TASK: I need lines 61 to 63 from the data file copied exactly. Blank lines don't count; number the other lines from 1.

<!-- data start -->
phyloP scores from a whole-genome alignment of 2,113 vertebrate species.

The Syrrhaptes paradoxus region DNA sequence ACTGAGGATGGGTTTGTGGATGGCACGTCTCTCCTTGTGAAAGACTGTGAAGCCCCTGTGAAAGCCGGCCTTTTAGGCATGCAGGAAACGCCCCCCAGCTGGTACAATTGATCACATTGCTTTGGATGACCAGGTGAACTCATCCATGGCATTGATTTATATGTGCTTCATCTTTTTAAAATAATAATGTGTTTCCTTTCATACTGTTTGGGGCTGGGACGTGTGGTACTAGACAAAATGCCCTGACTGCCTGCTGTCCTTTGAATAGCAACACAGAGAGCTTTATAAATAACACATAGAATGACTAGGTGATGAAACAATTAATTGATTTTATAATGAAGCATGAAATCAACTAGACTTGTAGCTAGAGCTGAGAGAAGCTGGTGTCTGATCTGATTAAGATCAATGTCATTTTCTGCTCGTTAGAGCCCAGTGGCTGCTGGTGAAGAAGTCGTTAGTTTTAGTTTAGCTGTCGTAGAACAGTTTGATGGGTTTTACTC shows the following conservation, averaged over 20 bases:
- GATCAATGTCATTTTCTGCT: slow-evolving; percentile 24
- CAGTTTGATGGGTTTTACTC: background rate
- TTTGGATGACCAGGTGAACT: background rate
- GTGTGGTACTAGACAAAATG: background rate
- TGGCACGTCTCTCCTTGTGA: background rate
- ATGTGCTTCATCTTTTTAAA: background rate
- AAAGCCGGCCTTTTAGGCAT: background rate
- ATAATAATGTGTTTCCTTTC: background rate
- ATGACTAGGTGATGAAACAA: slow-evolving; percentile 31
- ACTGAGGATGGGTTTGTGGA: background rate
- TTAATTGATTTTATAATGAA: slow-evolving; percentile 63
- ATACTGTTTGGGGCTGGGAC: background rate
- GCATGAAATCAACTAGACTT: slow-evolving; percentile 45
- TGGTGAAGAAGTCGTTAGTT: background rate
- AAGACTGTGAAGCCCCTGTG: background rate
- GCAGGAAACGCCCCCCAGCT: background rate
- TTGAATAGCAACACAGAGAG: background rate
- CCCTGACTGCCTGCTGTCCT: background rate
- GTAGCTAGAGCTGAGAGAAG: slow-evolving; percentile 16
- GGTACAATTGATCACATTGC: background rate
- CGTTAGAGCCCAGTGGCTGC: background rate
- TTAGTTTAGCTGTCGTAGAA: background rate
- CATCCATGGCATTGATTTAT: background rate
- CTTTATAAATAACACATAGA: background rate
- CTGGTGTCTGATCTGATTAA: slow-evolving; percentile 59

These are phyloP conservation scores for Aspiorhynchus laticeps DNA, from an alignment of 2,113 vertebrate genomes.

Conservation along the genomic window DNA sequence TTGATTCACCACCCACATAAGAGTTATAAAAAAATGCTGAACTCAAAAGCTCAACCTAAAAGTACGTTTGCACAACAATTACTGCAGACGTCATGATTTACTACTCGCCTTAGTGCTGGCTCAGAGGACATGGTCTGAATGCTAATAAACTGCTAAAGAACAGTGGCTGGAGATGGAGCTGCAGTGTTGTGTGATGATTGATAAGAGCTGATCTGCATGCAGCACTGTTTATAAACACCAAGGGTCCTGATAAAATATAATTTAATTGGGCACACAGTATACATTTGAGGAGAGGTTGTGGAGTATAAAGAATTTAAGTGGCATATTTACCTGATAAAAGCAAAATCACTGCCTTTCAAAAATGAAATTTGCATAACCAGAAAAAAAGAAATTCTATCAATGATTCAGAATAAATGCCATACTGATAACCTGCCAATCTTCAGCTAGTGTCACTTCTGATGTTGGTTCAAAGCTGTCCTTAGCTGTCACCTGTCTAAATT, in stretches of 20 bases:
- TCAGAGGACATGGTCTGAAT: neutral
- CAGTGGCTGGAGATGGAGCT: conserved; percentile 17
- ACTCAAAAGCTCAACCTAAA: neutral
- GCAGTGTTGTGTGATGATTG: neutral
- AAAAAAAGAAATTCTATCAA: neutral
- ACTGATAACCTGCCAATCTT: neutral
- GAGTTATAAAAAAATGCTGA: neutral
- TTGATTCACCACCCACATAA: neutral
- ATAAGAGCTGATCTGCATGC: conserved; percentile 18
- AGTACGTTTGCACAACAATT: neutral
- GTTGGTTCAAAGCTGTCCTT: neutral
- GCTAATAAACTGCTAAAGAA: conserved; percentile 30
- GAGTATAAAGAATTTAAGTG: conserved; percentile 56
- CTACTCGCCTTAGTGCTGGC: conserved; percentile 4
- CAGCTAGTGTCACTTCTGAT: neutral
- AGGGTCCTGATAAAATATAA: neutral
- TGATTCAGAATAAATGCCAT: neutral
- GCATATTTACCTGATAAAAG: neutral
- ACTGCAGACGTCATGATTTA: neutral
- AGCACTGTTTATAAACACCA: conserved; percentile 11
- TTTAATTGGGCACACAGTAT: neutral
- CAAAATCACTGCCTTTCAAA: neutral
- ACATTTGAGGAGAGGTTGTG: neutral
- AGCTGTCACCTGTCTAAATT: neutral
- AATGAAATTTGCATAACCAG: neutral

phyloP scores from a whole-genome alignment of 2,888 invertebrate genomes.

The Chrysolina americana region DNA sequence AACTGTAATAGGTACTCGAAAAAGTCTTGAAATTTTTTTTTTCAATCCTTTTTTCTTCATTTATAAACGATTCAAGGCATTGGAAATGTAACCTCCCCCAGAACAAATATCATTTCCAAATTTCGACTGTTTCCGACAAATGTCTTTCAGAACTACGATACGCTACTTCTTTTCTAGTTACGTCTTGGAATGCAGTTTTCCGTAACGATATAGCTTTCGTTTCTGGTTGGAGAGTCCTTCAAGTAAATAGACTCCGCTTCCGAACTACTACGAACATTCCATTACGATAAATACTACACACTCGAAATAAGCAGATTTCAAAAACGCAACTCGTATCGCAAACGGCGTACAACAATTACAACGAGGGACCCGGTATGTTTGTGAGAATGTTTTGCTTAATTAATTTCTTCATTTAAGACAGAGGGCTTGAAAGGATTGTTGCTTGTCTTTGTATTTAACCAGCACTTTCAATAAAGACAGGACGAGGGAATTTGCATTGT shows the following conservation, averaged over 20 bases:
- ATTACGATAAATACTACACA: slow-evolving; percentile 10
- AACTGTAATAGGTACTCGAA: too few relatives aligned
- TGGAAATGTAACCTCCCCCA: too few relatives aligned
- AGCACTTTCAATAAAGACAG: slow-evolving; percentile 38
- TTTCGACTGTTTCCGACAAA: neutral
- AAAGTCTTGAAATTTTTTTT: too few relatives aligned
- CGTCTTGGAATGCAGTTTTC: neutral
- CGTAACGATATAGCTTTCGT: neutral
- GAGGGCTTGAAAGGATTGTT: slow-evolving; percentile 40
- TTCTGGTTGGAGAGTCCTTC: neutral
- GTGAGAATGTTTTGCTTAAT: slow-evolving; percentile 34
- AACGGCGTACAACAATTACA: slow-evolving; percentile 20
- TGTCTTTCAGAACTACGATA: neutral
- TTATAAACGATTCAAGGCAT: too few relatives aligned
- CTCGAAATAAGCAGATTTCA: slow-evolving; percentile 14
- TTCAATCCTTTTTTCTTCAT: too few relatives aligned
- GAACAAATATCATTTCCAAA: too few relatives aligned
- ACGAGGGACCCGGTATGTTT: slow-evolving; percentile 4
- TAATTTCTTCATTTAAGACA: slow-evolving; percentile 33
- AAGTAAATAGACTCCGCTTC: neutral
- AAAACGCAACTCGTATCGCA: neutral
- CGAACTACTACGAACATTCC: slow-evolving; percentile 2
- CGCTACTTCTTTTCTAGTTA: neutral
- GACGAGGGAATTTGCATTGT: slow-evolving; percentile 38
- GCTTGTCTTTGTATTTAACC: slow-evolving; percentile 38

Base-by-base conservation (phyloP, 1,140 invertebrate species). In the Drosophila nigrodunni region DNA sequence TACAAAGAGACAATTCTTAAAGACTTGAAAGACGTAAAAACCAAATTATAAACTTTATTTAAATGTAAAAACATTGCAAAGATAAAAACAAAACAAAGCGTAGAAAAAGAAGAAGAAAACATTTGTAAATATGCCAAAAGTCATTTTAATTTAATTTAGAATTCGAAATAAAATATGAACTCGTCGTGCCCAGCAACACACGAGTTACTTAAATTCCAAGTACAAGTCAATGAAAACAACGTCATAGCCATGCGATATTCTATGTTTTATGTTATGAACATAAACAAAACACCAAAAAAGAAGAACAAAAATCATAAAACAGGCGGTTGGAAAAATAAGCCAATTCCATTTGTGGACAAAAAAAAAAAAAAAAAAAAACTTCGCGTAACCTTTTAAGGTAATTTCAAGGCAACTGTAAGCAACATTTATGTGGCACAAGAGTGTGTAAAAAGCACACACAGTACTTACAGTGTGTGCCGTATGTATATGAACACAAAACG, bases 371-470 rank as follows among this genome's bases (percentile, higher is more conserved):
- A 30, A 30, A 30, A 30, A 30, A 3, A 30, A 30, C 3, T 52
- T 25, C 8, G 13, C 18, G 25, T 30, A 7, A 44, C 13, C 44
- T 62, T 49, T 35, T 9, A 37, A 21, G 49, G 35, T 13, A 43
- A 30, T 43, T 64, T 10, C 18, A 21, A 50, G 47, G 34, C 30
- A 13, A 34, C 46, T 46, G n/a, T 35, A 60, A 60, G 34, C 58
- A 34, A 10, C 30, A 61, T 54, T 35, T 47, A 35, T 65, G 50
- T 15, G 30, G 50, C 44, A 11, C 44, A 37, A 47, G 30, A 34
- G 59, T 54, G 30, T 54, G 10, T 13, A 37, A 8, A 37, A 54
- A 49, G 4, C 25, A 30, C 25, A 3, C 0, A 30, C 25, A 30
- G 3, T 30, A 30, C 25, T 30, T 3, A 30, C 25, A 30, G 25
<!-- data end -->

- TTTCGACTGTTTCCGACAAA: neutral
- AAAGTCTTGAAATTTTTTTT: too few relatives aligned
- CGTCTTGGAATGCAGTTTTC: neutral